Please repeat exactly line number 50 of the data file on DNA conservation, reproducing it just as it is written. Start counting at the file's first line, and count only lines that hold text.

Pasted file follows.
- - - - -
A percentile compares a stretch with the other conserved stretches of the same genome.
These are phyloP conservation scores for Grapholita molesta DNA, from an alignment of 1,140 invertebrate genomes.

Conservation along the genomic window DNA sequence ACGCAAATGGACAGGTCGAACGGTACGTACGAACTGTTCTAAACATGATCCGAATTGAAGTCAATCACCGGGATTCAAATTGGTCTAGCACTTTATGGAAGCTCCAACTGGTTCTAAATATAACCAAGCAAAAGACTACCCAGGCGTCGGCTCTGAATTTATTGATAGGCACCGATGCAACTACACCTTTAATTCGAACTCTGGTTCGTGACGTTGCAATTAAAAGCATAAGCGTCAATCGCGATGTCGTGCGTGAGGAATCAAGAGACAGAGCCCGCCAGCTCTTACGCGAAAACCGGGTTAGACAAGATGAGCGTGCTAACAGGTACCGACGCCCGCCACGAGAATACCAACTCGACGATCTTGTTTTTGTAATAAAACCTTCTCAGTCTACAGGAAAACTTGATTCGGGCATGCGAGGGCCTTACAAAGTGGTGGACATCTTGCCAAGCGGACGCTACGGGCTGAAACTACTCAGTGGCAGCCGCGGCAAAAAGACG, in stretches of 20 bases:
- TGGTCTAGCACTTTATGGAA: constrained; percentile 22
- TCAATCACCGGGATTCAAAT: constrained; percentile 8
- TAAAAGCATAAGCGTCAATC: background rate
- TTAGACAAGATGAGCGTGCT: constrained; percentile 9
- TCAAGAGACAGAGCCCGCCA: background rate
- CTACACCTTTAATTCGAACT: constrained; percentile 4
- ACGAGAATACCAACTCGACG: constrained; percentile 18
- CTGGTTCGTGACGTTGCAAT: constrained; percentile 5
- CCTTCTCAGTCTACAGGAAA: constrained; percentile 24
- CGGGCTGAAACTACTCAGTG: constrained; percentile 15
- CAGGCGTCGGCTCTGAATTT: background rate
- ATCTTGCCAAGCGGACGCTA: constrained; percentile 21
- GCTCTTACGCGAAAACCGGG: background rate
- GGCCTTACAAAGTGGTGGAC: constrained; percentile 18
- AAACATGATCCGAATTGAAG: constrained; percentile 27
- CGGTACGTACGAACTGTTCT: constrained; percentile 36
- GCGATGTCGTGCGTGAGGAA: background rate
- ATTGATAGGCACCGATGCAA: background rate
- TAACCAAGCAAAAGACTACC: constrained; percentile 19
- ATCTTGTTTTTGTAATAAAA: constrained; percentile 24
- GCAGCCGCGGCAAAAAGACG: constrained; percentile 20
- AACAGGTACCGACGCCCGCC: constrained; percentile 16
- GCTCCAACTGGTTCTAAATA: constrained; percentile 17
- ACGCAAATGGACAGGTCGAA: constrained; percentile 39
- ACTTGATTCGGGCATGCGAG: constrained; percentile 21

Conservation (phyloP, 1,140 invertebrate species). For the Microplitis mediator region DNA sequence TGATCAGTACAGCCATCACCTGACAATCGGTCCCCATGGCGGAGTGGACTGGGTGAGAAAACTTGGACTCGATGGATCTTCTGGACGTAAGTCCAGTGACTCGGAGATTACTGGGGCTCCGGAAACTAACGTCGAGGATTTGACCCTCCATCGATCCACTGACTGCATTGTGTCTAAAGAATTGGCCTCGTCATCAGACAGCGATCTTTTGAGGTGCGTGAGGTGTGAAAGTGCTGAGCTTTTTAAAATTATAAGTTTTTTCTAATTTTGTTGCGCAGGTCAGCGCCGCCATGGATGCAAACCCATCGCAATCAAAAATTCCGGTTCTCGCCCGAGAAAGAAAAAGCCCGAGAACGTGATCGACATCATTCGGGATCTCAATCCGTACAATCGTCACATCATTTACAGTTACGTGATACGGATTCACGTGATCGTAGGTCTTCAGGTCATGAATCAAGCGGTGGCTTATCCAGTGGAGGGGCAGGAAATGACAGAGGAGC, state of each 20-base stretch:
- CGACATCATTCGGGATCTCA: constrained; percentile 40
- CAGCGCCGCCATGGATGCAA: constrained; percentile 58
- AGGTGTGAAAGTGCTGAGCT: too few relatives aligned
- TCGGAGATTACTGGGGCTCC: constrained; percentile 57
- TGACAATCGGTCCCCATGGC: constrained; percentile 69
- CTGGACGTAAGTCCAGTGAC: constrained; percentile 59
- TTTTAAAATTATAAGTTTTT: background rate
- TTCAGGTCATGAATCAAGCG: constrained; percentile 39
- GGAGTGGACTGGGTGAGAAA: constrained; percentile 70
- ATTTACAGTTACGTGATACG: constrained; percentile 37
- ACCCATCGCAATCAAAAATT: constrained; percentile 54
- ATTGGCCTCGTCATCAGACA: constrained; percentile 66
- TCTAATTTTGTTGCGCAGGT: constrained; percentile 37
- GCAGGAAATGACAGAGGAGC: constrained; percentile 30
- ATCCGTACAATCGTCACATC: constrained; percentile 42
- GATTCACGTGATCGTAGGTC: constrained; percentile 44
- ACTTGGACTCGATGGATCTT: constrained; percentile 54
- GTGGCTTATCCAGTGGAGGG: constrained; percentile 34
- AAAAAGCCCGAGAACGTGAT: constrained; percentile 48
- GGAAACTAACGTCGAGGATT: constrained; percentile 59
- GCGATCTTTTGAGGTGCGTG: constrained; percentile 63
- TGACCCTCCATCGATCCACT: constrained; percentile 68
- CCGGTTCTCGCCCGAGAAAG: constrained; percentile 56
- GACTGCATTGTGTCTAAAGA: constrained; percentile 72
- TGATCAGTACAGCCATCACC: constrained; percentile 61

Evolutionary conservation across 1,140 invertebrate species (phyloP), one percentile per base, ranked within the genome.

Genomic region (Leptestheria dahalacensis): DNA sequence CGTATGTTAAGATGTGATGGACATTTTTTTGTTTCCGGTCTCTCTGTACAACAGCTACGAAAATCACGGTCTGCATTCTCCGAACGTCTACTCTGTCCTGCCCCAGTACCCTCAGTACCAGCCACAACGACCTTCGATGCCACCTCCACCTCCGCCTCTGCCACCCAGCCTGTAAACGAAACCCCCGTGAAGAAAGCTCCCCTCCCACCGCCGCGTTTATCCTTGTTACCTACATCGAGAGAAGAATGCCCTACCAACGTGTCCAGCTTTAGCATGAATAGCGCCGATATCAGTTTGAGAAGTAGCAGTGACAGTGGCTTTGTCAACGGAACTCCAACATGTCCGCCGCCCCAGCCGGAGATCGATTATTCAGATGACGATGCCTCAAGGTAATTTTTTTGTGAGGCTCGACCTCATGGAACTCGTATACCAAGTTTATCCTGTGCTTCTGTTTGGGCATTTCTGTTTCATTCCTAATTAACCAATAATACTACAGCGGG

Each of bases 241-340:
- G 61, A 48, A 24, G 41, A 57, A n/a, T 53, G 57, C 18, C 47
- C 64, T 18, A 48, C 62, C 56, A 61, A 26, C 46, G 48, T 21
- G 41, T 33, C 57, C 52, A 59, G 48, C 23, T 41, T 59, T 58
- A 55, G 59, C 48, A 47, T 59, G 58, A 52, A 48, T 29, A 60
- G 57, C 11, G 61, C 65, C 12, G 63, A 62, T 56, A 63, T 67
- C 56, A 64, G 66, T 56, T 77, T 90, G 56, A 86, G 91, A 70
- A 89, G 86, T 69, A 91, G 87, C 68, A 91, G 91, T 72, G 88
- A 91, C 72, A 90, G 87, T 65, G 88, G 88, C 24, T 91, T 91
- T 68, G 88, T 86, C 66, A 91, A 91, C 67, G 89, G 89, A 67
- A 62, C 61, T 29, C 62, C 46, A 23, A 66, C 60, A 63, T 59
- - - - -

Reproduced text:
- GCGATCTTTTGAGGTGCGTG: constrained; percentile 63